“You’re a coward,” he answers, looking at me with such contempt that it bruises something deep inside me. At least until I realize it’s Hudson he’s talking to, not me. “Hiding inside a girl who doesn’t even understand her own power yet, using her to do your dirty work. You’re pathetic.”
“Fuck you!” Hudson snarls, and he sounds like a totally different person—one more than capable of doing all the terrible things Jaxon once told me he did. “You don’t know anything about me!”
I don’t repeat what he said to Jaxon. In fact, after what he just used me to do, I refuse to acknowledge him at all.
“How did he get through the cage?” Jaxon demands as he turns on the Bloodletter. “You said we had to put Grace in the cage to neutralize his powers. How did he get through?”
“I’m not sure, though I would imagine it has something to do with the mating bond. Even magic this strong”—she gestures to the bars between us—“can’t neutralize the bond completely. He must have found a way to use it to reach you.”
“But walling him up will stop him, right? He’ll never be able to hurt Jaxon like that again?” I choke out the words.
“It will stop him,” the Bloodletter answers. “For at least a week, maybe even two. Hopefully it will be long enough for you to do what needs to be done to banish him completely.”
“Don’t do it, Grace,” Hudson tells me. “You can’t trust her.”
Maybe not, but I can’t trust you, either, so I’m going to go with the person who can help me the most.
“This is not how things were supposed to happen.” He shakes his head. “Why won’t you trust me?”
Maybe because you’re a raging psychopath, and I am tired of doing your bidding.
I turn to the Bloodletter. “I’m ready. Show me how to build the wall.”
I’m Going to Wash
Right Out of
The Bloodletter assesses me for several seconds before she answers. “Every single paranormal finds a different way to build a shield inside them. They do what feels natural—what feels right—to them as they explore and grow into their powers.
“At a different time, that’s how you would learn to build your wall. As a shield to keep your powers from adversely affecting the people around you.”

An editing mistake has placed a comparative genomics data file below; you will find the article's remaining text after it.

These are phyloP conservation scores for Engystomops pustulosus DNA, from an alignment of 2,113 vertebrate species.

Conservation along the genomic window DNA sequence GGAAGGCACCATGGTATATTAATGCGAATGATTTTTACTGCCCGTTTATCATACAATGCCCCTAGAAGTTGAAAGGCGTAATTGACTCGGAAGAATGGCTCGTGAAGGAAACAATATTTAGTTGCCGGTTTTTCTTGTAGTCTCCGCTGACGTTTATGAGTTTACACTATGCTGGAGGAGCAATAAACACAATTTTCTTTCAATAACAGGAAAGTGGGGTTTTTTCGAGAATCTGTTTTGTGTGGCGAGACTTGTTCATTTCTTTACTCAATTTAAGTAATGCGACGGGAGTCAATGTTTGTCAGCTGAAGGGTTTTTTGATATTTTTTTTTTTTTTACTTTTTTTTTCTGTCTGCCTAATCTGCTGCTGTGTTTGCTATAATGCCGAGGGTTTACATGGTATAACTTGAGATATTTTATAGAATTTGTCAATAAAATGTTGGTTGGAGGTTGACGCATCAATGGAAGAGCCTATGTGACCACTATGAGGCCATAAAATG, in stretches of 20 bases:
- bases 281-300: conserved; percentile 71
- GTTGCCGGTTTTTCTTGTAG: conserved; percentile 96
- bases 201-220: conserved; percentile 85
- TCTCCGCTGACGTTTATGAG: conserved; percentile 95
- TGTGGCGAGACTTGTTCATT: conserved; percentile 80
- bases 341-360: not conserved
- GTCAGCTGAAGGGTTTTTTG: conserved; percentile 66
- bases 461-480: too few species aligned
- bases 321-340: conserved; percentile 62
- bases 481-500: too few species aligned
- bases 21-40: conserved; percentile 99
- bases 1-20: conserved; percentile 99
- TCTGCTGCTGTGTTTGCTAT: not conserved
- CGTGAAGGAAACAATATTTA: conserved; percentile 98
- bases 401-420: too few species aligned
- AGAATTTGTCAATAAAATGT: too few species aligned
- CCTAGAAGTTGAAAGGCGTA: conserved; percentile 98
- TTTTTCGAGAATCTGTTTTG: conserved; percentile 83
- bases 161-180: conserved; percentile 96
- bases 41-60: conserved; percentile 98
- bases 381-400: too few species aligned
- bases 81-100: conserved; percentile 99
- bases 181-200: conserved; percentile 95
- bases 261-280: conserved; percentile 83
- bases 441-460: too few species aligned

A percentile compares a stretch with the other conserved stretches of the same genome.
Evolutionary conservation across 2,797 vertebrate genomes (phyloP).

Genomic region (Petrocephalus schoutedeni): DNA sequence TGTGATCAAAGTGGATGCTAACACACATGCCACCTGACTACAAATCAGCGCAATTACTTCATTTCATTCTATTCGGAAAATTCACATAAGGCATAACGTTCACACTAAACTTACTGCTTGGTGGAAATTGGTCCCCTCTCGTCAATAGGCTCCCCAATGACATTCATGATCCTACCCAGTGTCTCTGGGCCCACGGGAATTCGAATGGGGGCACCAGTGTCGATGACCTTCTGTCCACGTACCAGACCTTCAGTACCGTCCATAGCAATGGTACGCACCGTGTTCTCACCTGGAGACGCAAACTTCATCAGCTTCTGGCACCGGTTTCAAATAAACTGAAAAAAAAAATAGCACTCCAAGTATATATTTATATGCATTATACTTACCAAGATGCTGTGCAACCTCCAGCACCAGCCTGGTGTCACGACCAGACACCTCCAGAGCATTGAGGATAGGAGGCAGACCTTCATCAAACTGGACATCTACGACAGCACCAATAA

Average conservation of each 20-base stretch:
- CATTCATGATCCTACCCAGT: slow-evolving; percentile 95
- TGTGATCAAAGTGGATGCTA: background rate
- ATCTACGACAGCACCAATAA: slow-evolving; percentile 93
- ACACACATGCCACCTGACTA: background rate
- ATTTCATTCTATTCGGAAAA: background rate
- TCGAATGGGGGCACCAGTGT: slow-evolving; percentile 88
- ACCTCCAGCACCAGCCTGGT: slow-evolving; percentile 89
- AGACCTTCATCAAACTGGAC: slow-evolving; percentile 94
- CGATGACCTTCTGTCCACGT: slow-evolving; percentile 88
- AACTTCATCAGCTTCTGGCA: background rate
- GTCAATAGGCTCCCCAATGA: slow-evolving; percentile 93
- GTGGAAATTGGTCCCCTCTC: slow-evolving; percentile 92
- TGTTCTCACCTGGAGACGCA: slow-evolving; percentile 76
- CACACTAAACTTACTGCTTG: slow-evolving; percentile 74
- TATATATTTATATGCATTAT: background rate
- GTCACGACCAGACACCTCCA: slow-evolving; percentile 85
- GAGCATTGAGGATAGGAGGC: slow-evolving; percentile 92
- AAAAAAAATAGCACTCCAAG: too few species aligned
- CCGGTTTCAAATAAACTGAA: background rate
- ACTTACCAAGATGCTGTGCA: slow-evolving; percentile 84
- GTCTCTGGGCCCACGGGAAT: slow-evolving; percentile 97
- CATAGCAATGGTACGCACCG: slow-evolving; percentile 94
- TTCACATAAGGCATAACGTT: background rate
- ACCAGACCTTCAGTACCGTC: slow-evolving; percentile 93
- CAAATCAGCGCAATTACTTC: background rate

“But I don’t have any powers,” I tell her, more than a little confused. “I mean, except the ability to turn to stone. I’m still skeptical on the flying part.”
She smiles a little at that and shakes her head. “You have more power than you know, Grace. You just have to find it.”
I have no idea what that means, but at this point, I’m willing to try anything. Especially if it means Hudson can’t hurt Jaxon again—or anyone else. “Is that how I build the wall or the shield or whatever you want to call it? By channeling my power?”
“Not this time. Because you’re not trying to keep your powers in. You’re trying to separate yourself and your powers from Hudson and his powers. So while we would normally be talking about a shield, right now, we have to talk about a wall.”
“Yes. It won’t last forever—as you just saw, Hudson’s power is too great to be contained for long, and eventually he will break the wall down. But hopefully we’ll be able to buy you some time before that happens. Maybe a week or two, I’d guess.”
I look from her to Jaxon. “Time to do what?”
Now Jaxon is the one who answers. “Time to get what we need to perform the spell that will get Hudson out of you once and for all.”
“There’s a spell for that?” Relief swamps me, and I sink back onto the edge of the bed. “Well, why don’t we just do it right now?”
“Eager much?” Hudson drolls.
Once again, I ignore him. He’s not worth talking to, especially not after the shit he just pulled.
“Because, like all magic, it has a price,” the Bloodletter tells me. “And that price includes certain accoutrements that you don’t have yet.”
“What kind of accoutrements are we talking about here?” I ask as I picture eye of newt and wing of bat and God only knows what else. Then again, before Katmere Academy, most of my knowledge about witches came from Hocus Pocus and Charmed, so maybe I don’t have the clearest picture of it all. “And where do we get them?”
“When you were…gone, and I was looking for a way to help you, I found the spell Lia used to bring Hudson back,” Jaxon says. “She had the items she needed, but they didn’t hold as much power as she needed them to. Plus, she had to bring him back from the dead and not just re-form him from fading, which is all we’ve got to do.
“Lia didn’t have enough power on her own to get the job done, so she needed mine to complete the spell…of course that definitely would have killed me. So this time, I’m all for finding the most powerful objects we can, just to make sure no one has to die. Except maybe Hudson, but I’m okay with that.”